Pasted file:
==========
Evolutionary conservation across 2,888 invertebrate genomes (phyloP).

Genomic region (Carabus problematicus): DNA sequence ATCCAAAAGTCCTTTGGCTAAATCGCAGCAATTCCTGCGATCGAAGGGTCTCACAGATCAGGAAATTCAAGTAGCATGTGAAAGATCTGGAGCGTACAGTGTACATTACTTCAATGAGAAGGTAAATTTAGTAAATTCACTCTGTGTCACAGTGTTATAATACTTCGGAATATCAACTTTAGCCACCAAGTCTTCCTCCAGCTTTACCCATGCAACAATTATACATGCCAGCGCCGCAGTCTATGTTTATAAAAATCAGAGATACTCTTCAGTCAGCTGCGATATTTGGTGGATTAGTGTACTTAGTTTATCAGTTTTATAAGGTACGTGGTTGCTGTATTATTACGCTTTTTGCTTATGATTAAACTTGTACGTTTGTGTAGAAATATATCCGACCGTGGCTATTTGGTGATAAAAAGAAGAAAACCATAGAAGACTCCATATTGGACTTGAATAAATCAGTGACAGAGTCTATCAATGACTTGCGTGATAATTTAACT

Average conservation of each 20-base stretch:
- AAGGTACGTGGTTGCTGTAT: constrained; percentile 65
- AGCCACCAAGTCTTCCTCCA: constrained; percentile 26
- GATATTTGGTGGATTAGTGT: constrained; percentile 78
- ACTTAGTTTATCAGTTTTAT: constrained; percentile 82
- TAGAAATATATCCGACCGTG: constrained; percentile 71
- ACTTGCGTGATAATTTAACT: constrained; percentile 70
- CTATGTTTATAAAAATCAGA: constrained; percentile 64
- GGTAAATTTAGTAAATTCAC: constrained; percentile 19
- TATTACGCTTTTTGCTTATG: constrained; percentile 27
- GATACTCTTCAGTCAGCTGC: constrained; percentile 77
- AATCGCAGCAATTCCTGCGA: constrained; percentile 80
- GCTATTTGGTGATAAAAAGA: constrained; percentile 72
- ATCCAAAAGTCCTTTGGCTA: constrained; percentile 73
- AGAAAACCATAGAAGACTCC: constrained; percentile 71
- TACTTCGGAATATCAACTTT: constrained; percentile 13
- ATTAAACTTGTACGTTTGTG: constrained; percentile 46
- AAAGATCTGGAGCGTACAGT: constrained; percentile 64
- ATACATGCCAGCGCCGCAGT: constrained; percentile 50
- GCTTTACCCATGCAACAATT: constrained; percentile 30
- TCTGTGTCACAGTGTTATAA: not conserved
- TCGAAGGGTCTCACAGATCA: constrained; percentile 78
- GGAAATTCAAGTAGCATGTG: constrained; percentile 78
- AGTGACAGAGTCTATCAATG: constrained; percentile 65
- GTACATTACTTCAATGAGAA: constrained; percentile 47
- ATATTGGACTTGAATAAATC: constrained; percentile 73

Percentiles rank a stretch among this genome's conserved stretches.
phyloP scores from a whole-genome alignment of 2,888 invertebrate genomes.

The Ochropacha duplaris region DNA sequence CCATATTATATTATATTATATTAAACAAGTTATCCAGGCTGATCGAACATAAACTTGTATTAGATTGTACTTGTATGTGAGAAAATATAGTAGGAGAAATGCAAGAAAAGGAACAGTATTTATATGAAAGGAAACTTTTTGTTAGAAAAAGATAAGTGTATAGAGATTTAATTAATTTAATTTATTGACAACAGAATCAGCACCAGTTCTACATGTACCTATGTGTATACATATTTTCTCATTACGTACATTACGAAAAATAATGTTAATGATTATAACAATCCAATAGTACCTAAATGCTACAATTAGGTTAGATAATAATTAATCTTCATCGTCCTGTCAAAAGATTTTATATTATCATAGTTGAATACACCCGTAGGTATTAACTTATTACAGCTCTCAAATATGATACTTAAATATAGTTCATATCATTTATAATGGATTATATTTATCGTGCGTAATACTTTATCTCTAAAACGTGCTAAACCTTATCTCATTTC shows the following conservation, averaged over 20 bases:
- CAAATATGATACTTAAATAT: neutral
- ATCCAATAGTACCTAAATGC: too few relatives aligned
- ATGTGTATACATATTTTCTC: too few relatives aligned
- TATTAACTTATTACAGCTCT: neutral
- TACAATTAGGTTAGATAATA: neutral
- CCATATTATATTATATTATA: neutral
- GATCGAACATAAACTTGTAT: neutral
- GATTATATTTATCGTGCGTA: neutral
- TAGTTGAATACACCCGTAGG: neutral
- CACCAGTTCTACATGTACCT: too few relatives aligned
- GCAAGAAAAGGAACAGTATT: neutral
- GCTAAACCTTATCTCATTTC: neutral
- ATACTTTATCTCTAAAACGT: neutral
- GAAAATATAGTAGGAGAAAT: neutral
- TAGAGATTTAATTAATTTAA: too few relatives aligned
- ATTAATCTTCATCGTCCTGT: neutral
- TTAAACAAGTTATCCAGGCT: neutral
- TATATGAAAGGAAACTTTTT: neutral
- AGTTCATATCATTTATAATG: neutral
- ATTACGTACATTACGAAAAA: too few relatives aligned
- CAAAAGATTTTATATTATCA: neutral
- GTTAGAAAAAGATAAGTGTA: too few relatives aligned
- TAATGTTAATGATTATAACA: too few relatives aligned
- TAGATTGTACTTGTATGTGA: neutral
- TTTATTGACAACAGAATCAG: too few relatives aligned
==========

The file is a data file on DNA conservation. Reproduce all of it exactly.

Evolutionary conservation across 2,888 invertebrate genomes (phyloP).

Genomic region (Carabus problematicus): DNA sequence ATCCAAAAGTCCTTTGGCTAAATCGCAGCAATTCCTGCGATCGAAGGGTCTCACAGATCAGGAAATTCAAGTAGCATGTGAAAGATCTGGAGCGTACAGTGTACATTACTTCAATGAGAAGGTAAATTTAGTAAATTCACTCTGTGTCACAGTGTTATAATACTTCGGAATATCAACTTTAGCCACCAAGTCTTCCTCCAGCTTTACCCATGCAACAATTATACATGCCAGCGCCGCAGTCTATGTTTATAAAAATCAGAGATACTCTTCAGTCAGCTGCGATATTTGGTGGATTAGTGTACTTAGTTTATCAGTTTTATAAGGTACGTGGTTGCTGTATTATTACGCTTTTTGCTTATGATTAAACTTGTACGTTTGTGTAGAAATATATCCGACCGTGGCTATTTGGTGATAAAAAGAAGAAAACCATAGAAGACTCCATATTGGACTTGAATAAATCAGTGACAGAGTCTATCAATGACTTGCGTGATAATTTAACT

Average conservation of each 20-base stretch:
- AAGGTACGTGGTTGCTGTAT: constrained; percentile 65
- AGCCACCAAGTCTTCCTCCA: constrained; percentile 26
- GATATTTGGTGGATTAGTGT: constrained; percentile 78
- ACTTAGTTTATCAGTTTTAT: constrained; percentile 82
- TAGAAATATATCCGACCGTG: constrained; percentile 71
- ACTTGCGTGATAATTTAACT: constrained; percentile 70
- CTATGTTTATAAAAATCAGA: constrained; percentile 64
- GGTAAATTTAGTAAATTCAC: constrained; percentile 19
- TATTACGCTTTTTGCTTATG: constrained; percentile 27
- GATACTCTTCAGTCAGCTGC: constrained; percentile 77
- AATCGCAGCAATTCCTGCGA: constrained; percentile 80
- GCTATTTGGTGATAAAAAGA: constrained; percentile 72
- ATCCAAAAGTCCTTTGGCTA: constrained; percentile 73
- AGAAAACCATAGAAGACTCC: constrained; percentile 71
- TACTTCGGAATATCAACTTT: constrained; percentile 13
- ATTAAACTTGTACGTTTGTG: constrained; percentile 46
- AAAGATCTGGAGCGTACAGT: constrained; percentile 64
- ATACATGCCAGCGCCGCAGT: constrained; percentile 50
- GCTTTACCCATGCAACAATT: constrained; percentile 30
- TCTGTGTCACAGTGTTATAA: not conserved
- TCGAAGGGTCTCACAGATCA: constrained; percentile 78
- GGAAATTCAAGTAGCATGTG: constrained; percentile 78
- AGTGACAGAGTCTATCAATG: constrained; percentile 65
- GTACATTACTTCAATGAGAA: constrained; percentile 47
- ATATTGGACTTGAATAAATC: constrained; percentile 73

Percentiles rank a stretch among this genome's conserved stretches.
phyloP scores from a whole-genome alignment of 2,888 invertebrate genomes.

The Ochropacha duplaris region DNA sequence CCATATTATATTATATTATATTAAACAAGTTATCCAGGCTGATCGAACATAAACTTGTATTAGATTGTACTTGTATGTGAGAAAATATAGTAGGAGAAATGCAAGAAAAGGAACAGTATTTATATGAAAGGAAACTTTTTGTTAGAAAAAGATAAGTGTATAGAGATTTAATTAATTTAATTTATTGACAACAGAATCAGCACCAGTTCTACATGTACCTATGTGTATACATATTTTCTCATTACGTACATTACGAAAAATAATGTTAATGATTATAACAATCCAATAGTACCTAAATGCTACAATTAGGTTAGATAATAATTAATCTTCATCGTCCTGTCAAAAGATTTTATATTATCATAGTTGAATACACCCGTAGGTATTAACTTATTACAGCTCTCAAATATGATACTTAAATATAGTTCATATCATTTATAATGGATTATATTTATCGTGCGTAATACTTTATCTCTAAAACGTGCTAAACCTTATCTCATTTC shows the following conservation, averaged over 20 bases:
- CAAATATGATACTTAAATAT: neutral
- ATCCAATAGTACCTAAATGC: too few relatives aligned
- ATGTGTATACATATTTTCTC: too few relatives aligned
- TATTAACTTATTACAGCTCT: neutral
- TACAATTAGGTTAGATAATA: neutral
- CCATATTATATTATATTATA: neutral
- GATCGAACATAAACTTGTAT: neutral
- GATTATATTTATCGTGCGTA: neutral
- TAGTTGAATACACCCGTAGG: neutral
- CACCAGTTCTACATGTACCT: too few relatives aligned
- GCAAGAAAAGGAACAGTATT: neutral
- GCTAAACCTTATCTCATTTC: neutral
- ATACTTTATCTCTAAAACGT: neutral
- GAAAATATAGTAGGAGAAAT: neutral
- TAGAGATTTAATTAATTTAA: too few relatives aligned
- ATTAATCTTCATCGTCCTGT: neutral
- TTAAACAAGTTATCCAGGCT: neutral
- TATATGAAAGGAAACTTTTT: neutral
- AGTTCATATCATTTATAATG: neutral
- ATTACGTACATTACGAAAAA: too few relatives aligned
- CAAAAGATTTTATATTATCA: neutral
- GTTAGAAAAAGATAAGTGTA: too few relatives aligned
- TAATGTTAATGATTATAACA: too few relatives aligned
- TAGATTGTACTTGTATGTGA: neutral
- TTTATTGACAACAGAATCAG: too few relatives aligned